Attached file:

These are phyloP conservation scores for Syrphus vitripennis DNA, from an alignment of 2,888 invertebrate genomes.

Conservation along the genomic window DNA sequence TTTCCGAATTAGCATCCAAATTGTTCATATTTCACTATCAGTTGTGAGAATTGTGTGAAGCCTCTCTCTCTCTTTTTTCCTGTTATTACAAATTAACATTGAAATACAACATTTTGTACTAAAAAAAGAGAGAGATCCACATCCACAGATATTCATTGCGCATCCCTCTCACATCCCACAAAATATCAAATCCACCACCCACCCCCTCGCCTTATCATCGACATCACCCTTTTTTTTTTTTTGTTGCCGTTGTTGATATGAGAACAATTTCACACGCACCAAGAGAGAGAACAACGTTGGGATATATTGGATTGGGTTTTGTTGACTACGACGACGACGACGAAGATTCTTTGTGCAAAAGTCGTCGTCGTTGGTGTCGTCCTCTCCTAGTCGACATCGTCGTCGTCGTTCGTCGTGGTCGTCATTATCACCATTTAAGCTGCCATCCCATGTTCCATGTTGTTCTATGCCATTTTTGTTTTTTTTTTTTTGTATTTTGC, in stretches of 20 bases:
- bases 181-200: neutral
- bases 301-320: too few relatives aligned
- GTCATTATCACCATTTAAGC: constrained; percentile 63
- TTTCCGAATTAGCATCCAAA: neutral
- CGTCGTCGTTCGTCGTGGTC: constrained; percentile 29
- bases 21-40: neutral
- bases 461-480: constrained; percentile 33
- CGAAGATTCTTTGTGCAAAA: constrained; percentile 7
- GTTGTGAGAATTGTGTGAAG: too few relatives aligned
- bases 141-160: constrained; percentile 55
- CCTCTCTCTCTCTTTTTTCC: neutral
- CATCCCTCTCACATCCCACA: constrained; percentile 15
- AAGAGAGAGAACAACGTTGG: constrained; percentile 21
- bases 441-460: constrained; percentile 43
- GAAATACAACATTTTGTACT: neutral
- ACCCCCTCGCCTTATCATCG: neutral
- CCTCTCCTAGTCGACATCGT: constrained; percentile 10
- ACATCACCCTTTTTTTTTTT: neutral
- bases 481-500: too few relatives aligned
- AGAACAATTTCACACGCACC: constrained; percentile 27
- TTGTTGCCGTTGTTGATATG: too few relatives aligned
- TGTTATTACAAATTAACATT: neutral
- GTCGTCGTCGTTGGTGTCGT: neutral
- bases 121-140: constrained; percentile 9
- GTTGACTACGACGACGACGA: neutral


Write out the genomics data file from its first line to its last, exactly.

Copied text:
These are phyloP conservation scores for Syrphus vitripennis DNA, from an alignment of 2,888 invertebrate genomes.

Conservation along the genomic window DNA sequence TTTCCGAATTAGCATCCAAATTGTTCATATTTCACTATCAGTTGTGAGAATTGTGTGAAGCCTCTCTCTCTCTTTTTTCCTGTTATTACAAATTAACATTGAAATACAACATTTTGTACTAAAAAAAGAGAGAGATCCACATCCACAGATATTCATTGCGCATCCCTCTCACATCCCACAAAATATCAAATCCACCACCCACCCCCTCGCCTTATCATCGACATCACCCTTTTTTTTTTTTTGTTGCCGTTGTTGATATGAGAACAATTTCACACGCACCAAGAGAGAGAACAACGTTGGGATATATTGGATTGGGTTTTGTTGACTACGACGACGACGACGAAGATTCTTTGTGCAAAAGTCGTCGTCGTTGGTGTCGTCCTCTCCTAGTCGACATCGTCGTCGTCGTTCGTCGTGGTCGTCATTATCACCATTTAAGCTGCCATCCCATGTTCCATGTTGTTCTATGCCATTTTTGTTTTTTTTTTTTTGTATTTTGC, in stretches of 20 bases:
- bases 181-200: neutral
- bases 301-320: too few relatives aligned
- GTCATTATCACCATTTAAGC: constrained; percentile 63
- TTTCCGAATTAGCATCCAAA: neutral
- CGTCGTCGTTCGTCGTGGTC: constrained; percentile 29
- bases 21-40: neutral
- bases 461-480: constrained; percentile 33
- CGAAGATTCTTTGTGCAAAA: constrained; percentile 7
- GTTGTGAGAATTGTGTGAAG: too few relatives aligned
- bases 141-160: constrained; percentile 55
- CCTCTCTCTCTCTTTTTTCC: neutral
- CATCCCTCTCACATCCCACA: constrained; percentile 15
- AAGAGAGAGAACAACGTTGG: constrained; percentile 21
- bases 441-460: constrained; percentile 43
- GAAATACAACATTTTGTACT: neutral
- ACCCCCTCGCCTTATCATCG: neutral
- CCTCTCCTAGTCGACATCGT: constrained; percentile 10
- ACATCACCCTTTTTTTTTTT: neutral
- bases 481-500: too few relatives aligned
- AGAACAATTTCACACGCACC: constrained; percentile 27
- TTGTTGCCGTTGTTGATATG: too few relatives aligned
- TGTTATTACAAATTAACATT: neutral
- GTCGTCGTCGTTGGTGTCGT: neutral
- bases 121-140: constrained; percentile 9
- GTTGACTACGACGACGACGA: neutral